Boric acid ingestion clinically mimicking toxic epidermal necrolysis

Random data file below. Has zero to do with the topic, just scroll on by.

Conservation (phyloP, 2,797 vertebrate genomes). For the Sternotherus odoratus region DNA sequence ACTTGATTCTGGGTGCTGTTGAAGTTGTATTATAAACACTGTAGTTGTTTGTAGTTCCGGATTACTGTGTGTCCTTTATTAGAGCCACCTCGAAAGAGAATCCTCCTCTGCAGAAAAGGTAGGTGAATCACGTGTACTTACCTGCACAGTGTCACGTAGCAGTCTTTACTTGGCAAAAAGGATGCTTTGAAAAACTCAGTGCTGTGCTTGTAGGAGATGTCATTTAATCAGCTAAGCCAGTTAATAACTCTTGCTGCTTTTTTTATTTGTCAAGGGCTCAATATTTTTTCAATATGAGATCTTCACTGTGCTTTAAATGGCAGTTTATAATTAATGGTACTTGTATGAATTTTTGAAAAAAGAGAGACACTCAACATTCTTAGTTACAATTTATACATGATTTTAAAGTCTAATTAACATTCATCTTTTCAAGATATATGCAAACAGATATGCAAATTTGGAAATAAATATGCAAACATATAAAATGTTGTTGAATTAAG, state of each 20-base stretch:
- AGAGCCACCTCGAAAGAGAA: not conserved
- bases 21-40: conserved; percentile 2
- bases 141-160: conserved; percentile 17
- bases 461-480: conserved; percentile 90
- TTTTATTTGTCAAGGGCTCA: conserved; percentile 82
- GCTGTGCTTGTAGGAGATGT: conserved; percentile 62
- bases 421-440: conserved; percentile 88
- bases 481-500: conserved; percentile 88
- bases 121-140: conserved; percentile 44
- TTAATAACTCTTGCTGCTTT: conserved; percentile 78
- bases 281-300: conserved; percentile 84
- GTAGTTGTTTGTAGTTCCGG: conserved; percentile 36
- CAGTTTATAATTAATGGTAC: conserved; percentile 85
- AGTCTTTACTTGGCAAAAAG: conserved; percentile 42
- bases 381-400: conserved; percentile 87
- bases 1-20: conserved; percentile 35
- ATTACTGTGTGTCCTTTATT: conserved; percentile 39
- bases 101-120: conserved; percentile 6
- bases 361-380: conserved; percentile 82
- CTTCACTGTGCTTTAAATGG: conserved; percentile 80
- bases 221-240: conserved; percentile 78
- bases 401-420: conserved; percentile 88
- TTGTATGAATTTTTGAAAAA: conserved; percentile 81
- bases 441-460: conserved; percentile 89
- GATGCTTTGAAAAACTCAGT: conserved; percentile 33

The ingestion of large amounts of boric acid, a component of household insecticides, is a rare occurrence, characterized by a diffuse desquamative skin eruption, neutropenia, thrombocytopenia, delirium, acute renal failure and prolonged ileus. A 56-year-old male with a history of multiple previous suicide attempts was witnessed ingesting household roach killer and 4 days later presented to the hospital with lethargy, stiffness and a diffuse erythematous and desquamative eruption with bullous formation. He subsequently developed erythema of both palms as well as alopecia totalis. Histopathology from a right arm shave biopsy revealed a mostly intact epidermis with subtle vacuolar alteration of the basal layer, scattered intraepidermal apoptotic keratinocytes, parakeratosis with alternating layers of orthokeratosis and considerable superficial exfoliation; accompanying dermal changes included vasodilatation and mild perivascular inflammation. This report describes the cutaneous and systemic complications in a rare case of boric acid ingestion. There is little published material on the symptoms and histopathology following boric acid ingestion, but knowledge of this entity is important, both to differentiate it from other causes of desquamative skin rashes and to allow the initiation of appropriate clinical care.